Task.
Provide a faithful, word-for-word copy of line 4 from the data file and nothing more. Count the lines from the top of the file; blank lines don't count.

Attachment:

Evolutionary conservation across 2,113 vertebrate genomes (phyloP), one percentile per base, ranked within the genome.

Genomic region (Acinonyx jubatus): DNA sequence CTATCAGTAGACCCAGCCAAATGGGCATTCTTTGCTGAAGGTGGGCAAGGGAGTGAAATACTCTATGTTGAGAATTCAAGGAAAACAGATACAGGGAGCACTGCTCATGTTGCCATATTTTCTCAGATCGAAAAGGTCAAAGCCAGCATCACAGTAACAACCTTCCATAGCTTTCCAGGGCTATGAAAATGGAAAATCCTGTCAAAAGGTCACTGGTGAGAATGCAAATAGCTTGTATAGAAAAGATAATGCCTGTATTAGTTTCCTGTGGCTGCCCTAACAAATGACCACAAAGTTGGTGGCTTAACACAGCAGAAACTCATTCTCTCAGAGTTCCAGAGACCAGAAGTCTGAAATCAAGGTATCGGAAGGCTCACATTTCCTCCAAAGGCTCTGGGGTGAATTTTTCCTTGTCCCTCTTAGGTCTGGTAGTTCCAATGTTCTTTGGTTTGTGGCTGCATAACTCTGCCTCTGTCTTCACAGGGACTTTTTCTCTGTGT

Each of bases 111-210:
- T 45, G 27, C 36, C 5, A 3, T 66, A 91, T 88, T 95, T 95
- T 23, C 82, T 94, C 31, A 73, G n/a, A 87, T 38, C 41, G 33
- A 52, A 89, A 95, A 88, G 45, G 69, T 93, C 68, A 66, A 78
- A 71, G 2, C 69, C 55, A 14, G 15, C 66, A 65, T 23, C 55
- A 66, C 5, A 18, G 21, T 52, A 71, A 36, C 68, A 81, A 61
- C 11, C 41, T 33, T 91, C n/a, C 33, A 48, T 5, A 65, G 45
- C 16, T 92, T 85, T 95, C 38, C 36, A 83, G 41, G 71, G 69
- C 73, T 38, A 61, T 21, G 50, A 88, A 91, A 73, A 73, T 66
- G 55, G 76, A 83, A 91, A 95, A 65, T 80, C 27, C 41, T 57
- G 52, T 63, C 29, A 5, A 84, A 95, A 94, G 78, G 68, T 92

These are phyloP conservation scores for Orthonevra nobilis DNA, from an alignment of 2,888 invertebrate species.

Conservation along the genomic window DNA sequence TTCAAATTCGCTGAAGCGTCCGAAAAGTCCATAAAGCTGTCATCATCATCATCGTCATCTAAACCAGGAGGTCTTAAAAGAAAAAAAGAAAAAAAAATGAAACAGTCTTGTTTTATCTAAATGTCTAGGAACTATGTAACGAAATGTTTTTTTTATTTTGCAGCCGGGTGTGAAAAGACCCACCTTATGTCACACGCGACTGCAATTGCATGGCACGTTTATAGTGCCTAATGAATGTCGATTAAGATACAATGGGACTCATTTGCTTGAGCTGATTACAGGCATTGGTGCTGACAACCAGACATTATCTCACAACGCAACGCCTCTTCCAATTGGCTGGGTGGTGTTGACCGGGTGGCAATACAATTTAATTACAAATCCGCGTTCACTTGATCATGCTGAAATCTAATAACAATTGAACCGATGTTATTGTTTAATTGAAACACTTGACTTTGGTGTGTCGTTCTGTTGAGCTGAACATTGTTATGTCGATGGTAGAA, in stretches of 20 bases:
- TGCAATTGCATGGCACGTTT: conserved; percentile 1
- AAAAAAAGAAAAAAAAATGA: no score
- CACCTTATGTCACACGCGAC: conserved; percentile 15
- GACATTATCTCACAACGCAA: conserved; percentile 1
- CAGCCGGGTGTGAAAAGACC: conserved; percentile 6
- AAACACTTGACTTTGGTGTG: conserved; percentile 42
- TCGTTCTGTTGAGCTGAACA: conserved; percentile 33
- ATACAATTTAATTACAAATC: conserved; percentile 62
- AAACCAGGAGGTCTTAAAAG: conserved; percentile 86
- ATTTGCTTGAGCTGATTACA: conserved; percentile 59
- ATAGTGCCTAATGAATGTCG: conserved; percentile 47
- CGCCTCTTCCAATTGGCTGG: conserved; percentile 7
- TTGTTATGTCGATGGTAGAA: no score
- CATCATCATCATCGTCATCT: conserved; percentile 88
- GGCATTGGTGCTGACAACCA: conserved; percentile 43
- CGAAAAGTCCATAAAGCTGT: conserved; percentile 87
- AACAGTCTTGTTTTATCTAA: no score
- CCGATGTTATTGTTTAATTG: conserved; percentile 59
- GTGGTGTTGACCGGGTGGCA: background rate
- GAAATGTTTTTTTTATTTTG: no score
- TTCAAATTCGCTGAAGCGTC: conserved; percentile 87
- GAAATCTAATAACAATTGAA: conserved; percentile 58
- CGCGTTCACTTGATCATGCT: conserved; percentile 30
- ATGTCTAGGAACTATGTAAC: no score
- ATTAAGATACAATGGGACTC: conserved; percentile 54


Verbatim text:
- T 45, G 27, C 36, C 5, A 3, T 66, A 91, T 88, T 95, T 95